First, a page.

V is for Victory & W is for Withdrawal

from Google

from Google

Another A-Z post? Yep. I’m cheating a bit and combining some letters. Can you believe I’ll be working on 2019’s soon? Yeah, I plan on crushing it! Then again, I thought I’d crush 2018’s and here we are. I won’t be finishing by the end of the year. So close…yet so far.

V is for victory. In the recovery world, I think that too many times, we focus on the setbacks or struggles we’re facing. Then when there is a slip, BAM, it feels like we’re back at zero again.

I say, “Hell no!” Let’s focus on the fact that there’s a recovery in place. To me, that’s already a victory. That’s courage. It’s FEAR: Face Everything And Rise. Being able to have the strength to say, “I need help,” deserves to be recognized and followed by a pat on the back.

from Google

from Google

For those that are in recovery and struggling to get a “long” stretch of days before another setback happens, to that, I say, “Don’t stress.” Whether it’s one week, one month, or three months of sobriety, you’ve learned something. Those lessons cannot be taken away from us because a slip happened. Knowledge remains. We can also take advantage of hindsight after a setback. We can look at the slip and ask ourselves the hows and whys. Was I BLASTed (bored, lonely, angry, stressed, tired)? Was I active in a healthy recovery? What tweaks can I do so I’m not at risk again?

I also feel it’s important to celebrate your victories. You earned it so why not treat yourself to a sundae or a milkshake? (I recently tried Cook Out’s milkshakes. Ohmygosh! It was so good! So that’s probably why I’m recommending very unhealthy snacks).

If it seems like a minor victory and you’re wondering why you should mark the occasion of fourteen days…go for it! You deserve it and your victory is worth celebrating. The more you’re your own cheerleader, the more confidence you’ll have in yourself. That confidence will show up in your recovery.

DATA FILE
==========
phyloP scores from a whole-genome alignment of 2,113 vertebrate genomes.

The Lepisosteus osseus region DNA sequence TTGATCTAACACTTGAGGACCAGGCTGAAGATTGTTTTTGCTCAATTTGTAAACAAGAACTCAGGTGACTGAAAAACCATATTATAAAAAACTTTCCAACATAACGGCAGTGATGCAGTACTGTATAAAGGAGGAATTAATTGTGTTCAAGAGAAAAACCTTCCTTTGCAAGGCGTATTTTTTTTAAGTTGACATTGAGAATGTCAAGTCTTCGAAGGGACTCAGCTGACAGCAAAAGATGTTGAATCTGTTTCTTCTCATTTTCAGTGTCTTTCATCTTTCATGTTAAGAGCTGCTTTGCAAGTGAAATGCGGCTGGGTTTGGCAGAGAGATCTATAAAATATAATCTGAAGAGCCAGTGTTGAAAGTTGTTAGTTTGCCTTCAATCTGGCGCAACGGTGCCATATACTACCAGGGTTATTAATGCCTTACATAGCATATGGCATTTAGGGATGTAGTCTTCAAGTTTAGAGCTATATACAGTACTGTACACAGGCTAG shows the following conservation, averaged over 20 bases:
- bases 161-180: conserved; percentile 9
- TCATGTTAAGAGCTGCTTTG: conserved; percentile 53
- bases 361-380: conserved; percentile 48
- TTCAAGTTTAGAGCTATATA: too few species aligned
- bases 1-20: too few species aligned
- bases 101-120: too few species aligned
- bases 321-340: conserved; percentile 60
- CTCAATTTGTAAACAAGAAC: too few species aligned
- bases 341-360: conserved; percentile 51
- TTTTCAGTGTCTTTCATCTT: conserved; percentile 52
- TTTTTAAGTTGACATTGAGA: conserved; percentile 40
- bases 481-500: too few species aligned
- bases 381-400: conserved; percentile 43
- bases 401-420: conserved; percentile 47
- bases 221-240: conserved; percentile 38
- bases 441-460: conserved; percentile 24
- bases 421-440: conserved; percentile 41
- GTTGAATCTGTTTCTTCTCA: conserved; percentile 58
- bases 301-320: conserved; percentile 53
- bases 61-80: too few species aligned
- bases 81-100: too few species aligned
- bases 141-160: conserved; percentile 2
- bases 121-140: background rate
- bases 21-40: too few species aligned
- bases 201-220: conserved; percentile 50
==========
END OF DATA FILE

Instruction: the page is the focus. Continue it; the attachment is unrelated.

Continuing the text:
For those of us healing from the trauma of disclosure, we can celebrate victories too. Maybe it’s been a week since you last checked phone records or their computer history. Perhaps you’ve just finished a step in your twelve-step program or an assignment from your counselor or worked on your online program. Celebrate yourself and your victory. This stuff can be tough to navigate so treating yourself to a pedicure or the latest mystery book you’ve been wanting is a great way to highlight your success.

Keep up with those victories too. Just because you’ve been in recovery or healing for six months, a year, or three years, you still deserve to reward yourself for your hard work. You’re worth it!


My next letter is W and I’ve chosen withdrawal as the topic. While I could easily make it about me and how terrible it was to go through withdrawals when I quit using cocaine, I’m focusing on my hubby’s withdrawal instead because it caught me so off guard.

from Google

from Google

My husband was having erratic emotional outbursts. It was very unlike him to behave the way that he was. It didn’t occur to me that perhaps people could go through withdrawals from not looking at pornography. Yet, here he was doing just that. Displaying the symptoms I did: anger, depression, resentment, from one minute to the next, his mood was subject to change. Was it possible that the lack of dopamine was making him go through detox and causing his emotions to be out of control? The short answer: yes.

Now, I’m not a scientist or chemist, not even close, but as I understand it, anytime an addict engages in their unhealthy behavior, the brain releases dopamine, the “feel good” naturally occurring drug in our body. When we feel that rush of excitement after something good happens, like a baby being born or getting that job you wanted, dopamine is released.

Unfortunately, the chemical can get to such high levels during addiction, it takes riskier behavior to release them into the brain to sustain that high. During withdrawal, the wiring in our brain needs to repair itself and bring those chemicals back to where they belong. This is where Fortify comes in so handy by helping to retrain the brain. They do a fantastic job in helping people redirect their thoughts. I can share from my own experience, that their videos and webinars rock.

The good news about the withdrawal effects is that they do go away. The further away from our drug of choice, the better we feel. It’s kind of like having a super bad flu. If you can ride it out, fill your day with vitamins – aka healthy behaviors – the flu will pass.

Do you like milkshakes? What’s your favorite sweet treat? Do you know anyone who has gone through withdrawals?

I’ll be taking off to be with my family next week. Have a Merry Christmas and a Happy New Year!